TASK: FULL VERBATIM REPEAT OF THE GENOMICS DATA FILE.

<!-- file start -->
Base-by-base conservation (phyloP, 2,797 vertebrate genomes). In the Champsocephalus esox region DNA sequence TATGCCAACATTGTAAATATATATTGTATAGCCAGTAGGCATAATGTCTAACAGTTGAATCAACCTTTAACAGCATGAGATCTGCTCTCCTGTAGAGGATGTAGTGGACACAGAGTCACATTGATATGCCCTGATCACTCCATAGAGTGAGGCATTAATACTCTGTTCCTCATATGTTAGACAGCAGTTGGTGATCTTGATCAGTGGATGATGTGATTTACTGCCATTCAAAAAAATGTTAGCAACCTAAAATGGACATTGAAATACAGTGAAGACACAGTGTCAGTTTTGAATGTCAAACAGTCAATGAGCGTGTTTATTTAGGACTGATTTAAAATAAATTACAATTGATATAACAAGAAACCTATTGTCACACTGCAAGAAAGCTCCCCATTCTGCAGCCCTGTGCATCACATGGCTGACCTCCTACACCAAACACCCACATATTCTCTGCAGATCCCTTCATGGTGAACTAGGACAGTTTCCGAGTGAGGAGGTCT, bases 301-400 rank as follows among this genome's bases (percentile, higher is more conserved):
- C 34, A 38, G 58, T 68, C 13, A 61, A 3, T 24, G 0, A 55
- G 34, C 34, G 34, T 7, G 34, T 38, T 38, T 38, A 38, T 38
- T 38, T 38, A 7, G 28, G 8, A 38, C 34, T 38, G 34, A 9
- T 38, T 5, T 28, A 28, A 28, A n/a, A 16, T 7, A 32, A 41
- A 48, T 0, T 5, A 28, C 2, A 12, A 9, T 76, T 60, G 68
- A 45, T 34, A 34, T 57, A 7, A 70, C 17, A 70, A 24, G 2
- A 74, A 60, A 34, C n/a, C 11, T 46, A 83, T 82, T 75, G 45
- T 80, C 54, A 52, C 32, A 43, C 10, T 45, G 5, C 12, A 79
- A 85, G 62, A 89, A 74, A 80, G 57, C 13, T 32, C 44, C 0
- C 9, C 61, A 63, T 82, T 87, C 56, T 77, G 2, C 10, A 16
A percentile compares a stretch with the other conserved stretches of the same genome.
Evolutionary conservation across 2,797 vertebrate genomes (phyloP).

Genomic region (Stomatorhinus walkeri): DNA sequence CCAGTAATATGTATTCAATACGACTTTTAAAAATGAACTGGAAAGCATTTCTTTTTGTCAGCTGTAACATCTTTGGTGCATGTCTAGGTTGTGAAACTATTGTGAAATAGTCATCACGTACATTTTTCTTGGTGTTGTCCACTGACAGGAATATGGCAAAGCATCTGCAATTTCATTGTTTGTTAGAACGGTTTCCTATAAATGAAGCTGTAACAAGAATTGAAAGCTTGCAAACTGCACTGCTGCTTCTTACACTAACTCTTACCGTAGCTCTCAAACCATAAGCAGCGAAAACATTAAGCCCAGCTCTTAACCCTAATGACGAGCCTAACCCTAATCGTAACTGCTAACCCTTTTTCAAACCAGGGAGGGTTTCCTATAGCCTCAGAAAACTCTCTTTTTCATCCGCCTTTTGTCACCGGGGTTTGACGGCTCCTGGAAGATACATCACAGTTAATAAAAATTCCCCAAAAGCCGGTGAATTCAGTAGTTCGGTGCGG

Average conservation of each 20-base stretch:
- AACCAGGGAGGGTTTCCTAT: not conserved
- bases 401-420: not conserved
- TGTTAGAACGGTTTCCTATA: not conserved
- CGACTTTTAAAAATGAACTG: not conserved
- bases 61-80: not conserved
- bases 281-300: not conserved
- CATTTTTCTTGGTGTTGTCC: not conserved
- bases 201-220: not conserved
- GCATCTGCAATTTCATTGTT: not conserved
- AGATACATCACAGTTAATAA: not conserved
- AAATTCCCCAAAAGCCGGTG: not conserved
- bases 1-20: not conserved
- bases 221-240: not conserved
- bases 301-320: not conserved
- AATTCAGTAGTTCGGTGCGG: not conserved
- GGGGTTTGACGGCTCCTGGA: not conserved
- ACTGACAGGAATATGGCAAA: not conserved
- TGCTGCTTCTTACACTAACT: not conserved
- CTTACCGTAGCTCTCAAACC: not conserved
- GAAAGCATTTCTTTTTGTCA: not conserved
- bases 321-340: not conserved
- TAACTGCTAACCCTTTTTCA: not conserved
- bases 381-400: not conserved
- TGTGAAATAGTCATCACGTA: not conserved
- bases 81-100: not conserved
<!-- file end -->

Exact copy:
Base-by-base conservation (phyloP, 2,797 vertebrate genomes). In the Champsocephalus esox region DNA sequence TATGCCAACATTGTAAATATATATTGTATAGCCAGTAGGCATAATGTCTAACAGTTGAATCAACCTTTAACAGCATGAGATCTGCTCTCCTGTAGAGGATGTAGTGGACACAGAGTCACATTGATATGCCCTGATCACTCCATAGAGTGAGGCATTAATACTCTGTTCCTCATATGTTAGACAGCAGTTGGTGATCTTGATCAGTGGATGATGTGATTTACTGCCATTCAAAAAAATGTTAGCAACCTAAAATGGACATTGAAATACAGTGAAGACACAGTGTCAGTTTTGAATGTCAAACAGTCAATGAGCGTGTTTATTTAGGACTGATTTAAAATAAATTACAATTGATATAACAAGAAACCTATTGTCACACTGCAAGAAAGCTCCCCATTCTGCAGCCCTGTGCATCACATGGCTGACCTCCTACACCAAACACCCACATATTCTCTGCAGATCCCTTCATGGTGAACTAGGACAGTTTCCGAGTGAGGAGGTCT, bases 301-400 rank as follows among this genome's bases (percentile, higher is more conserved):
- C 34, A 38, G 58, T 68, C 13, A 61, A 3, T 24, G 0, A 55
- G 34, C 34, G 34, T 7, G 34, T 38, T 38, T 38, A 38, T 38
- T 38, T 38, A 7, G 28, G 8, A 38, C 34, T 38, G 34, A 9
- T 38, T 5, T 28, A 28, A 28, A n/a, A 16, T 7, A 32, A 41
- A 48, T 0, T 5, A 28, C 2, A 12, A 9, T 76, T 60, G 68
- A 45, T 34, A 34, T 57, A 7, A 70, C 17, A 70, A 24, G 2
- A 74, A 60, A 34, C n/a, C 11, T 46, A 83, T 82, T 75, G 45
- T 80, C 54, A 52, C 32, A 43, C 10, T 45, G 5, C 12, A 79
- A 85, G 62, A 89, A 74, A 80, G 57, C 13, T 32, C 44, C 0
- C 9, C 61, A 63, T 82, T 87, C 56, T 77, G 2, C 10, A 16
A percentile compares a stretch with the other conserved stretches of the same genome.
Evolutionary conservation across 2,797 vertebrate genomes (phyloP).

Genomic region (Stomatorhinus walkeri): DNA sequence CCAGTAATATGTATTCAATACGACTTTTAAAAATGAACTGGAAAGCATTTCTTTTTGTCAGCTGTAACATCTTTGGTGCATGTCTAGGTTGTGAAACTATTGTGAAATAGTCATCACGTACATTTTTCTTGGTGTTGTCCACTGACAGGAATATGGCAAAGCATCTGCAATTTCATTGTTTGTTAGAACGGTTTCCTATAAATGAAGCTGTAACAAGAATTGAAAGCTTGCAAACTGCACTGCTGCTTCTTACACTAACTCTTACCGTAGCTCTCAAACCATAAGCAGCGAAAACATTAAGCCCAGCTCTTAACCCTAATGACGAGCCTAACCCTAATCGTAACTGCTAACCCTTTTTCAAACCAGGGAGGGTTTCCTATAGCCTCAGAAAACTCTCTTTTTCATCCGCCTTTTGTCACCGGGGTTTGACGGCTCCTGGAAGATACATCACAGTTAATAAAAATTCCCCAAAAGCCGGTGAATTCAGTAGTTCGGTGCGG

Average conservation of each 20-base stretch:
- AACCAGGGAGGGTTTCCTAT: not conserved
- bases 401-420: not conserved
- TGTTAGAACGGTTTCCTATA: not conserved
- CGACTTTTAAAAATGAACTG: not conserved
- bases 61-80: not conserved
- bases 281-300: not conserved
- CATTTTTCTTGGTGTTGTCC: not conserved
- bases 201-220: not conserved
- GCATCTGCAATTTCATTGTT: not conserved
- AGATACATCACAGTTAATAA: not conserved
- AAATTCCCCAAAAGCCGGTG: not conserved
- bases 1-20: not conserved
- bases 221-240: not conserved
- bases 301-320: not conserved
- AATTCAGTAGTTCGGTGCGG: not conserved
- GGGGTTTGACGGCTCCTGGA: not conserved
- ACTGACAGGAATATGGCAAA: not conserved
- TGCTGCTTCTTACACTAACT: not conserved
- CTTACCGTAGCTCTCAAACC: not conserved
- GAAAGCATTTCTTTTTGTCA: not conserved
- bases 321-340: not conserved
- TAACTGCTAACCCTTTTTCA: not conserved
- bases 381-400: not conserved
- TGTGAAATAGTCATCACGTA: not conserved
- bases 81-100: not conserved